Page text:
It was a beautiful day, sunny and in the high 50s, and I had a good time working the broad fork - kind of like a gigantic hair pick with two handles that you jam into the soil and then pull back on to pry up the soil.
I checked around for brown snakes, even slipping alongside the bee hives by the back fence (still haven't been stung yet, and there's something oddly calming about the buzz of bees leaving and arriving back at the hives) to check some cover there.
I was a little surprised to find no snakes at all. The co-directors, Jade and Johanna, report that they haven't seen any snakes at all yet this season, and this is about when they started seeing them last year.
I can't say I'm not a little concerned. Brown snakes have been showing up elsewhere in West Philly for a couple weeks already - in front of Jim's house, at Mt. Moriah Cemetery, even at a friend's community garden as I learned Friday night at a dinner party.
The city knocked down a decrepit, abandoned row house to the back of the Mill Creek Farm, and I'm a little worried the demolition activity might have disturbed the snakes in the middle of the winter or wrecked their hibernaculum completely. I'm probably jumping to an unnecessary conclusion, and I hope to be proven wrong in the next few weeks.
I rode from the farm down to Mt. Moriah cemetery, where I finally turned up an adult brown snake. Scott and I were joking about how we take an absurdly high number of photos of the first critters of the spring, even if they're common species we'll probably see dozens more times through the year, and this pretty female was a victim of my delight to be holding an adult brown snake again. Here are a couple of the shots I took:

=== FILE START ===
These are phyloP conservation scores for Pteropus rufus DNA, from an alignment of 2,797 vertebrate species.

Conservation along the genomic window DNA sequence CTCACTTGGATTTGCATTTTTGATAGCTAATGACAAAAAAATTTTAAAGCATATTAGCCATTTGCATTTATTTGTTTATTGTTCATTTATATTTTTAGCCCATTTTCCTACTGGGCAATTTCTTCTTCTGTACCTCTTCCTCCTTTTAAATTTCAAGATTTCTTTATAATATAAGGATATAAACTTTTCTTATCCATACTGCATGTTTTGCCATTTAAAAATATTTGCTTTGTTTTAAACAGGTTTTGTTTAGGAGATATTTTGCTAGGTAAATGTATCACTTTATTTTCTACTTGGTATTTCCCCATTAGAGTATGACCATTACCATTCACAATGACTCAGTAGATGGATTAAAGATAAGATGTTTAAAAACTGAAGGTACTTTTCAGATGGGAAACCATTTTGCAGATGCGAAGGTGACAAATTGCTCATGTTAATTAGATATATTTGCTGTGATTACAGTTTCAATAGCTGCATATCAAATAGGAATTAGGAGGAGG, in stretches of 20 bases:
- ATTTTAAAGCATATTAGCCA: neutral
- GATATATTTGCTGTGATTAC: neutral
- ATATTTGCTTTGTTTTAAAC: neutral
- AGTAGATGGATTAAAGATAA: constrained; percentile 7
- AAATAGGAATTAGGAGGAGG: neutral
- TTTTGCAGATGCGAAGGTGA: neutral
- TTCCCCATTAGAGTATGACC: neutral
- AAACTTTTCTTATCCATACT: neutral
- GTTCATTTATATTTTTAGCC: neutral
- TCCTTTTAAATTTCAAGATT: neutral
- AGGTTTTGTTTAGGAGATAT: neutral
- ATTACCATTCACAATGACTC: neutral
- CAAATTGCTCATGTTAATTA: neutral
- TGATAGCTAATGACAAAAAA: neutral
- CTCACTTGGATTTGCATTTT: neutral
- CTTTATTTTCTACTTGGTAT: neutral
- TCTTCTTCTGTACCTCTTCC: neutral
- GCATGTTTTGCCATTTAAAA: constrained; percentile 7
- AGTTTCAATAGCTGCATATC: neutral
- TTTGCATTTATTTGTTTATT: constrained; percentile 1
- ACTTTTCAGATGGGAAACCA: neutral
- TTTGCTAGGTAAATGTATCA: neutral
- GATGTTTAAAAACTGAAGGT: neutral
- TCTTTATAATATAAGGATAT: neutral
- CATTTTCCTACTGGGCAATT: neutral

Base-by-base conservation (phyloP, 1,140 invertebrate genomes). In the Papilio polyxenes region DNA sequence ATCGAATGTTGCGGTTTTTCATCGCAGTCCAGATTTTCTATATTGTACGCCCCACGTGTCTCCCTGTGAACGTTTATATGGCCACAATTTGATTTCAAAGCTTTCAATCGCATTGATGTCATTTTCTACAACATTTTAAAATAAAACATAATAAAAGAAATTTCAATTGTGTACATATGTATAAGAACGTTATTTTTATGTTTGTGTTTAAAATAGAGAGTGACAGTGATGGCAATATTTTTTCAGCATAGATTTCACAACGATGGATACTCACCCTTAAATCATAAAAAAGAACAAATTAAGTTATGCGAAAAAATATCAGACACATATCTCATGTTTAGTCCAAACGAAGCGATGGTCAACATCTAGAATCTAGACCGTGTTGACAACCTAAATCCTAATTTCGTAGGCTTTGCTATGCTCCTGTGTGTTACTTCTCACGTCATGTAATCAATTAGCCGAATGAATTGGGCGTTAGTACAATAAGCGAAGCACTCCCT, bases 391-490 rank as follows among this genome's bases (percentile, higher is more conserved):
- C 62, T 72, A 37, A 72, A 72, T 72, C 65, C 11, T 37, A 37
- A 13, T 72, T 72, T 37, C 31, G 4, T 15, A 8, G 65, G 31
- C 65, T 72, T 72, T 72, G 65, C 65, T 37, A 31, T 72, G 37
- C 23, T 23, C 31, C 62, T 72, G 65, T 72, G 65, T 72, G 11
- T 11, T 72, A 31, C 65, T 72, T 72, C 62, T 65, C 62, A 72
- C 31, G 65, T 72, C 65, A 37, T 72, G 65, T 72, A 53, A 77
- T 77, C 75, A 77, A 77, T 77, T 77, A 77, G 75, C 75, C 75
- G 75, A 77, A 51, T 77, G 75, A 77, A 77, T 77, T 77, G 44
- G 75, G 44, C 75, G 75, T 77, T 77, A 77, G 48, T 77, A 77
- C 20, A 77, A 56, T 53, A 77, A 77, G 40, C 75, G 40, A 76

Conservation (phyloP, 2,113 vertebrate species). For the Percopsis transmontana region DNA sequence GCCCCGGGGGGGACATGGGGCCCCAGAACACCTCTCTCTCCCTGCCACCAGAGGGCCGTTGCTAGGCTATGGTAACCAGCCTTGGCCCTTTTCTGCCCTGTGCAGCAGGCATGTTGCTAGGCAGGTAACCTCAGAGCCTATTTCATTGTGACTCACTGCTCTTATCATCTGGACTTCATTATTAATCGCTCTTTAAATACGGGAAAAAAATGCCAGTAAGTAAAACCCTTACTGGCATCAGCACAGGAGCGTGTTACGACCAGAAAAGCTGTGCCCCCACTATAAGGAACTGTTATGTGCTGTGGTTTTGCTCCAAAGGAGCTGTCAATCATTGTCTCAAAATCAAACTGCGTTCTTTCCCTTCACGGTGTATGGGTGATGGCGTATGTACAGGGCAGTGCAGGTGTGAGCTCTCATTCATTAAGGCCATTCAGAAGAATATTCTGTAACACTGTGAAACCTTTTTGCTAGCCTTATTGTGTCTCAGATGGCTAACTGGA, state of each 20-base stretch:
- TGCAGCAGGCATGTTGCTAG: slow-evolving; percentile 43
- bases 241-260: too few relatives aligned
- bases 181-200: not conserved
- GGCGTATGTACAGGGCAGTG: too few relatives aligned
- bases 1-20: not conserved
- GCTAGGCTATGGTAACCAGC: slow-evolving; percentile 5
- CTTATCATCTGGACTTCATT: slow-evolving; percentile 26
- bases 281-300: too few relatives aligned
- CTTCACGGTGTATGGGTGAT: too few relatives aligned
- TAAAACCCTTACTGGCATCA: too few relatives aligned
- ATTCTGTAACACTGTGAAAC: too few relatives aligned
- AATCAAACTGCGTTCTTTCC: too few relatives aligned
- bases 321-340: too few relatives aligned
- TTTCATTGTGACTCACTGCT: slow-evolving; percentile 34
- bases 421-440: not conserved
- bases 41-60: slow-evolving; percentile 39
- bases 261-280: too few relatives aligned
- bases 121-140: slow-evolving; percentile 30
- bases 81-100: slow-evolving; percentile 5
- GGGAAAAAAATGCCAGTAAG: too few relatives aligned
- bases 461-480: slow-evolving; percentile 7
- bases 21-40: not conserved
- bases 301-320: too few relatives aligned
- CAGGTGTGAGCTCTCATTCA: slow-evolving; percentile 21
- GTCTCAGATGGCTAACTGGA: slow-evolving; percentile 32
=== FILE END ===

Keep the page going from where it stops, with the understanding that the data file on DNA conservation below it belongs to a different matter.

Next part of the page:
I turned over another piece of cover to reveal three snakes sitting together, but two escaped before I could grab them, leaving me with just this plain male for photos. His belly looked awful - spotted with what I assume is some kind of skin infection. Hibernation isn't always good for the skin, as the ugly looking snakes we find in March and early April demonstrate, and I think he should look better after his first shed.
Last, here are a couple shots of one of the omnipresent redback salamanders (Plethodon cinereus), this one the leadback phase.
One last little interesting anecdote: at the Mill Creek Farm one of the neighborhood kids was talking with me about catching snakes, and he told me about a vacant lot not too far away where he and his friends catch brown snakes. I asked him a little more about the vacant lot, and he said that it's one of the cleaned-up lots with grass and a nice little wooden fence around the border, but that he and his friends set down some old car wheels - the metal part, sans tire - and a few days later they come back and check under the metal to find the brown snakes. It was cool to see 9-year olds figuring out what it can take herpers years to figure out, that laying out artificial cover can make it easier to catch snakes.